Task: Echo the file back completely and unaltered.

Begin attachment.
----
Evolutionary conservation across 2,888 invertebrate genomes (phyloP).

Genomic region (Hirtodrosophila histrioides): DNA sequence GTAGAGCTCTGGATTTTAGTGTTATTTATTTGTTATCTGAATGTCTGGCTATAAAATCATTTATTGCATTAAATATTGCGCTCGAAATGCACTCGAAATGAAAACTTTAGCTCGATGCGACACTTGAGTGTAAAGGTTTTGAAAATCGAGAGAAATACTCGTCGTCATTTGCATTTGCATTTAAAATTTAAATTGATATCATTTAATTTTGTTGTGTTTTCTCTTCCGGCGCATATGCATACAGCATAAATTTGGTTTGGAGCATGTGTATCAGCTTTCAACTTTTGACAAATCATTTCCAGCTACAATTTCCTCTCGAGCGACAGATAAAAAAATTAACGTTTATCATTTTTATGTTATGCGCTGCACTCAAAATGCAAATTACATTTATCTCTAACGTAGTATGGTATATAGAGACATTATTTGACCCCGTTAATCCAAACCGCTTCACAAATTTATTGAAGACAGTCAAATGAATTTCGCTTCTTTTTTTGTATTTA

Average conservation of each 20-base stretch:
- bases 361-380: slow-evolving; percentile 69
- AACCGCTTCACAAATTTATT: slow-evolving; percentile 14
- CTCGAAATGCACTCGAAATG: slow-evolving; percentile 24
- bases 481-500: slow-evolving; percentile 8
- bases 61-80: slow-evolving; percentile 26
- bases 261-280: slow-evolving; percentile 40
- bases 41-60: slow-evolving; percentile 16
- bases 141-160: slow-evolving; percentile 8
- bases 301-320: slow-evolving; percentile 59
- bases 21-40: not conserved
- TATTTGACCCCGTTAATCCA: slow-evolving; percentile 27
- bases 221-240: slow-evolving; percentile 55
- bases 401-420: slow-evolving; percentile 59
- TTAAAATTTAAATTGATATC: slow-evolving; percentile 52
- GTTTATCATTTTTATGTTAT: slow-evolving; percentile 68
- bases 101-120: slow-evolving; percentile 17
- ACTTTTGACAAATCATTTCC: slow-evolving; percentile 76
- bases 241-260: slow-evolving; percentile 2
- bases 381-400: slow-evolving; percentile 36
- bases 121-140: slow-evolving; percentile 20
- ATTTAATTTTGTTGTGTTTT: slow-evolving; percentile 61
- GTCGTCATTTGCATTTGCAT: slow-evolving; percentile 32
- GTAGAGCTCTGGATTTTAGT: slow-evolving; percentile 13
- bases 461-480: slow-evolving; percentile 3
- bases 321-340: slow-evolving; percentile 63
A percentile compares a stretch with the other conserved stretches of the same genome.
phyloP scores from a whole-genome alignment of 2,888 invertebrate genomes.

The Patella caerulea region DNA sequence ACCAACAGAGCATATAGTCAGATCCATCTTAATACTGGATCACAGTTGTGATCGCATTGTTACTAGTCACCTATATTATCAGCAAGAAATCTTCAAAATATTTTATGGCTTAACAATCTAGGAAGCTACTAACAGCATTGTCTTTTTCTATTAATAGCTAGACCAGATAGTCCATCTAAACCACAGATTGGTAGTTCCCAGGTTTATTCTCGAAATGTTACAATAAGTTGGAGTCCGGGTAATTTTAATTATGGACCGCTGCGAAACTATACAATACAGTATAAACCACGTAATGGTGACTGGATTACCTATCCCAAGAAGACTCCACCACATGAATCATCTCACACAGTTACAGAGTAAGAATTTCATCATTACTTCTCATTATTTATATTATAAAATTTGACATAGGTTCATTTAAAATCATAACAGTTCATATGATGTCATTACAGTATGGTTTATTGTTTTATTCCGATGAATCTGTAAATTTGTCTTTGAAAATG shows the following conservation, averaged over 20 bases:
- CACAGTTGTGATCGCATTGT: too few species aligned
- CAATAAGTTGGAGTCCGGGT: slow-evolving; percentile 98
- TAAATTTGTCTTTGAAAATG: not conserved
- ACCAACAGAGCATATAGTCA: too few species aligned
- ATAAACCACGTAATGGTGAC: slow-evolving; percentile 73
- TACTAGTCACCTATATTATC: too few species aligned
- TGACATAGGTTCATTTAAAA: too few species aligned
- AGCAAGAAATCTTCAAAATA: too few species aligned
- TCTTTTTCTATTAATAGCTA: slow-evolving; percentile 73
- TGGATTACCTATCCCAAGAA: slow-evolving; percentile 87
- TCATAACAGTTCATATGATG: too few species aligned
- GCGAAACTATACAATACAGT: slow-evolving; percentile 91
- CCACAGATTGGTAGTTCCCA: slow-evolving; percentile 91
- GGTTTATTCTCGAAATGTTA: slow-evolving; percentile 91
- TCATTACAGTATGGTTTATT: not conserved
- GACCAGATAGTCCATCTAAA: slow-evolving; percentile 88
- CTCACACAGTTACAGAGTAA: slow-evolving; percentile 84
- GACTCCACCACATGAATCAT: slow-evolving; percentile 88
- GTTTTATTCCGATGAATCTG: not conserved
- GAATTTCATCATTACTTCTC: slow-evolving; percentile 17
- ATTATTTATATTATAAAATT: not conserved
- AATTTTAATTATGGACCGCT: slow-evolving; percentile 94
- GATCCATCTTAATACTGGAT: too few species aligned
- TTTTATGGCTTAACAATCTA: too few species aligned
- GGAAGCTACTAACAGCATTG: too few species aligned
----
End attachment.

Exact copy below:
Evolutionary conservation across 2,888 invertebrate genomes (phyloP).

Genomic region (Hirtodrosophila histrioides): DNA sequence GTAGAGCTCTGGATTTTAGTGTTATTTATTTGTTATCTGAATGTCTGGCTATAAAATCATTTATTGCATTAAATATTGCGCTCGAAATGCACTCGAAATGAAAACTTTAGCTCGATGCGACACTTGAGTGTAAAGGTTTTGAAAATCGAGAGAAATACTCGTCGTCATTTGCATTTGCATTTAAAATTTAAATTGATATCATTTAATTTTGTTGTGTTTTCTCTTCCGGCGCATATGCATACAGCATAAATTTGGTTTGGAGCATGTGTATCAGCTTTCAACTTTTGACAAATCATTTCCAGCTACAATTTCCTCTCGAGCGACAGATAAAAAAATTAACGTTTATCATTTTTATGTTATGCGCTGCACTCAAAATGCAAATTACATTTATCTCTAACGTAGTATGGTATATAGAGACATTATTTGACCCCGTTAATCCAAACCGCTTCACAAATTTATTGAAGACAGTCAAATGAATTTCGCTTCTTTTTTTGTATTTA

Average conservation of each 20-base stretch:
- bases 361-380: slow-evolving; percentile 69
- AACCGCTTCACAAATTTATT: slow-evolving; percentile 14
- CTCGAAATGCACTCGAAATG: slow-evolving; percentile 24
- bases 481-500: slow-evolving; percentile 8
- bases 61-80: slow-evolving; percentile 26
- bases 261-280: slow-evolving; percentile 40
- bases 41-60: slow-evolving; percentile 16
- bases 141-160: slow-evolving; percentile 8
- bases 301-320: slow-evolving; percentile 59
- bases 21-40: not conserved
- TATTTGACCCCGTTAATCCA: slow-evolving; percentile 27
- bases 221-240: slow-evolving; percentile 55
- bases 401-420: slow-evolving; percentile 59
- TTAAAATTTAAATTGATATC: slow-evolving; percentile 52
- GTTTATCATTTTTATGTTAT: slow-evolving; percentile 68
- bases 101-120: slow-evolving; percentile 17
- ACTTTTGACAAATCATTTCC: slow-evolving; percentile 76
- bases 241-260: slow-evolving; percentile 2
- bases 381-400: slow-evolving; percentile 36
- bases 121-140: slow-evolving; percentile 20
- ATTTAATTTTGTTGTGTTTT: slow-evolving; percentile 61
- GTCGTCATTTGCATTTGCAT: slow-evolving; percentile 32
- GTAGAGCTCTGGATTTTAGT: slow-evolving; percentile 13
- bases 461-480: slow-evolving; percentile 3
- bases 321-340: slow-evolving; percentile 63
A percentile compares a stretch with the other conserved stretches of the same genome.
phyloP scores from a whole-genome alignment of 2,888 invertebrate genomes.

The Patella caerulea region DNA sequence ACCAACAGAGCATATAGTCAGATCCATCTTAATACTGGATCACAGTTGTGATCGCATTGTTACTAGTCACCTATATTATCAGCAAGAAATCTTCAAAATATTTTATGGCTTAACAATCTAGGAAGCTACTAACAGCATTGTCTTTTTCTATTAATAGCTAGACCAGATAGTCCATCTAAACCACAGATTGGTAGTTCCCAGGTTTATTCTCGAAATGTTACAATAAGTTGGAGTCCGGGTAATTTTAATTATGGACCGCTGCGAAACTATACAATACAGTATAAACCACGTAATGGTGACTGGATTACCTATCCCAAGAAGACTCCACCACATGAATCATCTCACACAGTTACAGAGTAAGAATTTCATCATTACTTCTCATTATTTATATTATAAAATTTGACATAGGTTCATTTAAAATCATAACAGTTCATATGATGTCATTACAGTATGGTTTATTGTTTTATTCCGATGAATCTGTAAATTTGTCTTTGAAAATG shows the following conservation, averaged over 20 bases:
- CACAGTTGTGATCGCATTGT: too few species aligned
- CAATAAGTTGGAGTCCGGGT: slow-evolving; percentile 98
- TAAATTTGTCTTTGAAAATG: not conserved
- ACCAACAGAGCATATAGTCA: too few species aligned
- ATAAACCACGTAATGGTGAC: slow-evolving; percentile 73
- TACTAGTCACCTATATTATC: too few species aligned
- TGACATAGGTTCATTTAAAA: too few species aligned
- AGCAAGAAATCTTCAAAATA: too few species aligned
- TCTTTTTCTATTAATAGCTA: slow-evolving; percentile 73
- TGGATTACCTATCCCAAGAA: slow-evolving; percentile 87
- TCATAACAGTTCATATGATG: too few species aligned
- GCGAAACTATACAATACAGT: slow-evolving; percentile 91
- CCACAGATTGGTAGTTCCCA: slow-evolving; percentile 91
- GGTTTATTCTCGAAATGTTA: slow-evolving; percentile 91
- TCATTACAGTATGGTTTATT: not conserved
- GACCAGATAGTCCATCTAAA: slow-evolving; percentile 88
- CTCACACAGTTACAGAGTAA: slow-evolving; percentile 84
- GACTCCACCACATGAATCAT: slow-evolving; percentile 88
- GTTTTATTCCGATGAATCTG: not conserved
- GAATTTCATCATTACTTCTC: slow-evolving; percentile 17
- ATTATTTATATTATAAAATT: not conserved
- AATTTTAATTATGGACCGCT: slow-evolving; percentile 94
- GATCCATCTTAATACTGGAT: too few species aligned
- TTTTATGGCTTAACAATCTA: too few species aligned
- GGAAGCTACTAACAGCATTG: too few species aligned